A real treat for the entire family, this fresh and really brilliant onstage rendition was alive, charming and bursting with energy as the adults and children in the audience it were held spellbound by the visually stunning and colorful set design (by London-based Oliver Roxas-Green), costumes (Liz Batoctoy) and flurry of masks; the witty, clever and catchy songs and dialogue of Colodi’s comic characters; and the merriment. It is truly a completely unique theatre experience with a good message (the importance of good behavior) that everybody from all walks of life will enjoy.
Noel Comia Jr. (Aladdin and the Magic Lamp and Jack and the Beanstalk), who played Pinocchio during the show, was chosen from a pool of 18 auditionees of which 6 thespians were chosen to alternately play the title role.
Noel Comia Jr. as Pinocchio
The five others were Albert Silos (the youngest of the six, one of the royal children in The King and I at Resorts World Manila and the young prince in Ang Prinsipe at ang Pulubi at Gantimpala Theater), the 11-year-old Sofia Wong (has been part of the musicals by Chancel for the past four years, the 10-year-old Andee Achacoso, (her first professional theater debut), 10-year-old Daniel Drilon (Joseph and the Amazing Technicolor Dreamcoat) and Guido Gatmaytan (Priscilla: Queen of the Desert and Trumpets’ Bluebird of Happiness). These delightfully brilliant and professional children brought an endearingly unique touch of their own personality to the title character.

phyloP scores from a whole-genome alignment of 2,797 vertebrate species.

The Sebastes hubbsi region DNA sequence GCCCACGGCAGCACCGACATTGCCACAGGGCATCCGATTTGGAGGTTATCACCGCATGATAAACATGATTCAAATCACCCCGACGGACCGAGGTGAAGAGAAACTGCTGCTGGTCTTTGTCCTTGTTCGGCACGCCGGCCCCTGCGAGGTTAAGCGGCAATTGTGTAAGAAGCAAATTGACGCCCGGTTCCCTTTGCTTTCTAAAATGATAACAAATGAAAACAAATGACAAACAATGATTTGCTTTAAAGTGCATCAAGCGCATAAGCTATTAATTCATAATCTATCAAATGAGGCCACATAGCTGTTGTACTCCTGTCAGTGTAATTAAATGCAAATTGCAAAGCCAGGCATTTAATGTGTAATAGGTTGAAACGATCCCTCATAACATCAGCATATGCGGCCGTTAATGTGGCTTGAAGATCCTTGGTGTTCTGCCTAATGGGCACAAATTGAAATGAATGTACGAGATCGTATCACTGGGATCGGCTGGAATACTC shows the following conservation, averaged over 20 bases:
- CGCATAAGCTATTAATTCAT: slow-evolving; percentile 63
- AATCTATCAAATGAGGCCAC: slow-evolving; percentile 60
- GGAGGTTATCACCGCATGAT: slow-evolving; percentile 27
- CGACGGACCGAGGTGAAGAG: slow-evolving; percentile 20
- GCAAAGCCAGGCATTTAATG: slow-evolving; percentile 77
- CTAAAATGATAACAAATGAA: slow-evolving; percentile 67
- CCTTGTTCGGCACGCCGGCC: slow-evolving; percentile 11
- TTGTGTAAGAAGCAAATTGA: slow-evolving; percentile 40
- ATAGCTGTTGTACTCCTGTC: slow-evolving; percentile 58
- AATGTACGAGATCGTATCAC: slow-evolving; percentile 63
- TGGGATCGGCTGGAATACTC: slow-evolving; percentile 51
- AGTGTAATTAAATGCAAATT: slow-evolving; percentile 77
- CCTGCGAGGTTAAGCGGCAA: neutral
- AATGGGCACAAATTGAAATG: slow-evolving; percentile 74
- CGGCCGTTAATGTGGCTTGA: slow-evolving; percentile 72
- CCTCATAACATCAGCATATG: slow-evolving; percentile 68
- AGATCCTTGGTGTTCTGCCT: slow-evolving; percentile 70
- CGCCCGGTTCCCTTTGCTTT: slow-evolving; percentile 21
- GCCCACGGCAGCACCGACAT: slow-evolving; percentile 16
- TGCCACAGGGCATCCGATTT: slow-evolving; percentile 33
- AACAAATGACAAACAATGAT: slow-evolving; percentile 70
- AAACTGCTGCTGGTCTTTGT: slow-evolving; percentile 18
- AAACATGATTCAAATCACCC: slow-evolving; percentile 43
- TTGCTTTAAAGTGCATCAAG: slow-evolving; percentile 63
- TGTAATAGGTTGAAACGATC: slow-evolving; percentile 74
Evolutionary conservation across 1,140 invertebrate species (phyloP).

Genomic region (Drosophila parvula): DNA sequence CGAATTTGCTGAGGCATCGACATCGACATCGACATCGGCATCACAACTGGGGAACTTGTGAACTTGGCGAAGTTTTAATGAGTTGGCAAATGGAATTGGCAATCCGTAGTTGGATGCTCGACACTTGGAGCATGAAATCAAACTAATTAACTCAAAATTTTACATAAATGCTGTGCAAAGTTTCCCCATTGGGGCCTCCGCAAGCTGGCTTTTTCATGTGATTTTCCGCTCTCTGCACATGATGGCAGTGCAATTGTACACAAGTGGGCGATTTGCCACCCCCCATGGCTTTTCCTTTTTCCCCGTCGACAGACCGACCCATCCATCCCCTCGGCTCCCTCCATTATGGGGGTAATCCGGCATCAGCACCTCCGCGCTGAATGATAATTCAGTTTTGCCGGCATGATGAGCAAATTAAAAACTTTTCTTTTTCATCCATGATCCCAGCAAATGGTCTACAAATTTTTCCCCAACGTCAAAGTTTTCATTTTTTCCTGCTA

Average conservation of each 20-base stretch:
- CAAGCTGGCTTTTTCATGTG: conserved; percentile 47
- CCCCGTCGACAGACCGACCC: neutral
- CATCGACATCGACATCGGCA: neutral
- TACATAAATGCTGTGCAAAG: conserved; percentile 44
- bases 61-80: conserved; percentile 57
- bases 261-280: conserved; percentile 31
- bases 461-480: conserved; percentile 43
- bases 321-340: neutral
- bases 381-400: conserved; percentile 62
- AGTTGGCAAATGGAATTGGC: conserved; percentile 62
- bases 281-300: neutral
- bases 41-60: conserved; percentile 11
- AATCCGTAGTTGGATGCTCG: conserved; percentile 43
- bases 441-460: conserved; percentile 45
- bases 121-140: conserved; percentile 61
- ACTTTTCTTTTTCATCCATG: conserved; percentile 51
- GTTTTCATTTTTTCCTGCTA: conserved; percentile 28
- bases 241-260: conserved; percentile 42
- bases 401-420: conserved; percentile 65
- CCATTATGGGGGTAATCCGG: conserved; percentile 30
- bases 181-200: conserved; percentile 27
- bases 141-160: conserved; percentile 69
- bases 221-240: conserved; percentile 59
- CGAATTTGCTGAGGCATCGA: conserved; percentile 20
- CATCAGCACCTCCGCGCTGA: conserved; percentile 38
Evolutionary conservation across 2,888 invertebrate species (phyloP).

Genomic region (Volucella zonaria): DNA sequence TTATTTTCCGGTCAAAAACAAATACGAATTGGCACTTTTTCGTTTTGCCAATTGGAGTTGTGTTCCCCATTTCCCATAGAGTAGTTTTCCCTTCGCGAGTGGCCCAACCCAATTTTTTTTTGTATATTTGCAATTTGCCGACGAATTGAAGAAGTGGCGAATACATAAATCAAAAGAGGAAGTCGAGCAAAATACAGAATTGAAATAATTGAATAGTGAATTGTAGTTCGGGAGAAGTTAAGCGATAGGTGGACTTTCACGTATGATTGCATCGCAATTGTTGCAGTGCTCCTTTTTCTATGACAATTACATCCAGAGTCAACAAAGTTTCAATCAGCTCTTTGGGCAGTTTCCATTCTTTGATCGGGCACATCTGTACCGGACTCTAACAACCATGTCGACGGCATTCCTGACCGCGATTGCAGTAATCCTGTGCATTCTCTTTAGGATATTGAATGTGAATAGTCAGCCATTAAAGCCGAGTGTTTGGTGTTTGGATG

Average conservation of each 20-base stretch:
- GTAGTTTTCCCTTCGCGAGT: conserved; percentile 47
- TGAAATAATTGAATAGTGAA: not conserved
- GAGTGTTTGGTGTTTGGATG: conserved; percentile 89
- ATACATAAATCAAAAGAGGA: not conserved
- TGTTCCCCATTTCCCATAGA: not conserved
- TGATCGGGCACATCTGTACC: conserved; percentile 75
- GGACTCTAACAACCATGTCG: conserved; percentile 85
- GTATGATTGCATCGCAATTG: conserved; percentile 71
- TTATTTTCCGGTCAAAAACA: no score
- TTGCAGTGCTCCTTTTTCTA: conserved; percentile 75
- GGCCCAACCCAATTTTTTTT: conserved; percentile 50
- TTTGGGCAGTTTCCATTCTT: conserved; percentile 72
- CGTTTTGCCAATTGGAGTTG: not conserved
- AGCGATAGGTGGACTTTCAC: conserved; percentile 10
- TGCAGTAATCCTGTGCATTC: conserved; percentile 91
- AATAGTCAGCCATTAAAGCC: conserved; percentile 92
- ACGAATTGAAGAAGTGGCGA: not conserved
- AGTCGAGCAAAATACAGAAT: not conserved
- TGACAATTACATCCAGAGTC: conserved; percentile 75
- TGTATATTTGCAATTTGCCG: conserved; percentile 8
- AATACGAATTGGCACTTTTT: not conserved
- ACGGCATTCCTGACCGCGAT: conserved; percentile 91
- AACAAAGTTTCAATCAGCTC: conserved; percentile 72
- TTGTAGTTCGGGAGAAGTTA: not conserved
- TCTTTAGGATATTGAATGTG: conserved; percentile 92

Supporting these young ones are a bevy of veteran and up-and-coming actors and actresses with varied theater experiences.
Liesl Batucan, who played Pinocchio in 1996, played the role of the kind and gentle Blue Fairy, an omniscient presence and motherly figure who is generous to those pure of heart and looks out for and guides Pinocchio. Her alternates are Christine Flores and Cara Barredo. Oliver Unison played the elderly, noticeably warm-hearted and caring, spirited and fun loving Maestro Gepetto. His alternates are Miguel Faustmann and Nic Campos. Arnel Carrion played the Antonio, the carpenter friend of Gepetto and the story's good-natured narrator who interacts with the audience throughout the show with his inviting, engaging, energetic charm and “Buon Giorno” song. His alternates are James Stacey and Nic Campos.